Physics- A Space for You

Share This:




Physics- A Space for You


Kayla Stephens, SPS Programs Manager

“Once I got into space, I was feeling very comfortable in the universe. I felt like I had a right to be anywhere in this universe, that I belonged here as much as any speck of stardust, any comet, any planet.”
– Mae Jemison

As the first African American woman astronaut, Dr. Mae Jemison is no stranger to the disparities present within the physical science community. Attending Stanford University in the early 1970s at the age of 16, Jemison persevered using her youthful optimism to succeed in a world of discrimination and where the odds were not in her favor.1,2 Although Jemison is viewed as a role model, specifically for young women of color, she suggests that it takes people from all ethnicities and backgrounds to recognize that any child can excel in any field given the opportunity.3

The first African American woman in space, Dr. Mae C. Jemison. Photo courtesy of The Museum of Fine Arts, Houston.

The Society of Physics Students continuously strives to create a community where everyone, regardless of cultural background, gender identity, or sexual orientation, feels as comfortable as Jemison did as she orbited in space. SPS recognizes that although there have been great improvements over the past years within physics and astronomy, the work is far from over. The advancement of equity, diversity, and inclusion is not just simply opening doors but focusing on creating environments that are proportionately representative of all student demographics and support practices that meet the needs of diverse learners.4 Ultimately, it’s important that we work to make sure that anyone can see themselves as a scientist and provide tools allowing students to reach their full potential.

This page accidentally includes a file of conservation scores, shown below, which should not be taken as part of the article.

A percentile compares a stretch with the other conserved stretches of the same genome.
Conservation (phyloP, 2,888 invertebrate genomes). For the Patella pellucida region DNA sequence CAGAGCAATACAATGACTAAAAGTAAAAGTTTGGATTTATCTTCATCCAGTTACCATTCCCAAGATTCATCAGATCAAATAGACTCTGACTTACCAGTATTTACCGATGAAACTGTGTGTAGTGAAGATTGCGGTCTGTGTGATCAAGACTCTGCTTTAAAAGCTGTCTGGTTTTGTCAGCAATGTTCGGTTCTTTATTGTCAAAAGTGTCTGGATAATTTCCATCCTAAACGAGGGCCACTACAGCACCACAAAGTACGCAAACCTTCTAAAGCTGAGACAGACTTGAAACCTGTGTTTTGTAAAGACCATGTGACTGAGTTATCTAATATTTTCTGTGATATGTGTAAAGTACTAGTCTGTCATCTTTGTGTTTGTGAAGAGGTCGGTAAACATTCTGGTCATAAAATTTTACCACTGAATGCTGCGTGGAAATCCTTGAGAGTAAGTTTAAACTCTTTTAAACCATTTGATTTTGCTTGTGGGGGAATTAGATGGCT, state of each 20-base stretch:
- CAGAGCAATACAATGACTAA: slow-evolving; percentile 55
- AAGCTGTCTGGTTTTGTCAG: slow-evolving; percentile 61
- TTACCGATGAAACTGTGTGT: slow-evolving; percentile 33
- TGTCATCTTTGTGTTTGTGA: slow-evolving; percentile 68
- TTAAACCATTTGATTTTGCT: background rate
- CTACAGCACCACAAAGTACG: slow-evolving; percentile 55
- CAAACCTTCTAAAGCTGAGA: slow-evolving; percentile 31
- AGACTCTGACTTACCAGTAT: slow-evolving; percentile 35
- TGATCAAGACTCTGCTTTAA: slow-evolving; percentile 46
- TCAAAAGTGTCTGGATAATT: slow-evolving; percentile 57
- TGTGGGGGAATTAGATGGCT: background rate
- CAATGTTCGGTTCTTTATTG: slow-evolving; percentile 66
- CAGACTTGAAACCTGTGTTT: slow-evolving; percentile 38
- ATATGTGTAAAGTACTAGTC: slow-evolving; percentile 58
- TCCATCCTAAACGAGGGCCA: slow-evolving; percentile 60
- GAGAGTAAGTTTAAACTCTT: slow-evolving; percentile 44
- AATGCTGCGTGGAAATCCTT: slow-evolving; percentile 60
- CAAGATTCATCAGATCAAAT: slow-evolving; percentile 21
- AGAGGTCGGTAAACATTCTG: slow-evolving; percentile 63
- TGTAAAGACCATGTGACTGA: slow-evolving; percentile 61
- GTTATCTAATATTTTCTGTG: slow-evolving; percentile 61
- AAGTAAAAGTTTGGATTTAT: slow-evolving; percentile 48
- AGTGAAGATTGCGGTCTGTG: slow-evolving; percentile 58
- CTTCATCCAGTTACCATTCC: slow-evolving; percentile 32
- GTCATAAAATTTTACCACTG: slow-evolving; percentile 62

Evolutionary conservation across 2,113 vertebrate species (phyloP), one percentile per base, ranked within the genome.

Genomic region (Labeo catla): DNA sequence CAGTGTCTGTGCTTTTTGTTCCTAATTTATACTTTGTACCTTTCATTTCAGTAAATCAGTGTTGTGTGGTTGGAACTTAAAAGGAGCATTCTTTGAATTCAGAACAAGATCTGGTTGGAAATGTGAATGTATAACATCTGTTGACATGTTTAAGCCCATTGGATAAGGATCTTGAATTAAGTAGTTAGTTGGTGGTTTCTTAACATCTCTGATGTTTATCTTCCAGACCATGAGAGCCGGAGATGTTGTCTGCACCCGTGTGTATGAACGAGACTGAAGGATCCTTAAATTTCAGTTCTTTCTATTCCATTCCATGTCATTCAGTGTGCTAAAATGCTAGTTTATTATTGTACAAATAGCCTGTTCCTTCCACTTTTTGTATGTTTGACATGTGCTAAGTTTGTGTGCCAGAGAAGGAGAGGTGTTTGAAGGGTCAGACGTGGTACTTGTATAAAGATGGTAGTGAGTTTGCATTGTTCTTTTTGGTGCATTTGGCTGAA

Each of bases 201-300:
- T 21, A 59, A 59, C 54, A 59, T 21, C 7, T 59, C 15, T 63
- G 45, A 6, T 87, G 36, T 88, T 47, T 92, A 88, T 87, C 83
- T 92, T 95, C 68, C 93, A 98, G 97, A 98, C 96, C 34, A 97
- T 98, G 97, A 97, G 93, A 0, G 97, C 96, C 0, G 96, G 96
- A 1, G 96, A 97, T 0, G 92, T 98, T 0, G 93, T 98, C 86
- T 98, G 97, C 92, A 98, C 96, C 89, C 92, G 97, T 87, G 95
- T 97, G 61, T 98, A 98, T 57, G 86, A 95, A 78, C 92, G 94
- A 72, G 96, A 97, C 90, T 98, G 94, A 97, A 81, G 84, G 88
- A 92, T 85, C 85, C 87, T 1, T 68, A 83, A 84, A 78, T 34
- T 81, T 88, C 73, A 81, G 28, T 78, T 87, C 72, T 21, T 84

The feature stories in this issue highlight contributions and initiatives of SPS members that exemplify the goal of providing adequate opportunities to anyone that is interested in physics. You will read about how the SPS chapter from Missouri Southern State University is impacting their local community by stimulating passion for physics in pre-K to adult learners, look at efforts to make astronomy inclusive and accessible to the blind and visually impaired, and explore various perspectives on how to foster inclusive physics spaces. You’ll also read about how research is informing best practices for teaching physics and about how the SPS National Council has recently adopted two new inclusivity statements: Diversity, Inclusion and Ethics and Common Rooms, Department Health, and Identity. We hope these stories inspire you to consider what you can do to create a more inclusive physics community.


  1. Amy Finnerty. “Outnumbered: Standing Out at Work.” The New York Times, July 16, 2000.
  2. Mary Challender. “First Black Woman Astronaut Tells Insight.” Des Moines Register, October 16, 2008.
  3. Warren E. Leary. “Woman in the News; A Determined Breaker of Boundaries – Mae Carol Jemison.” The New York Times, September 13, 1992, section 1, p. 42.
  4. Kenne A. Dibner, Margaret L. Hilton, and Mark B. Rosenberg, eds. National Academies of Sciences, Engineering, and Medicine, Division of Behavioral and Social Sciences and Education, Board on Science Education, and Committee on Developing Indicators for Undergraduate Stem Education. “Goal 2: Strive for Equity, Diversity, and Inclusion.” In Indicators for Monitoring Undergraduate STEM Education, 87–110. Washington, DC: National Academies Press, 2018.

More from this department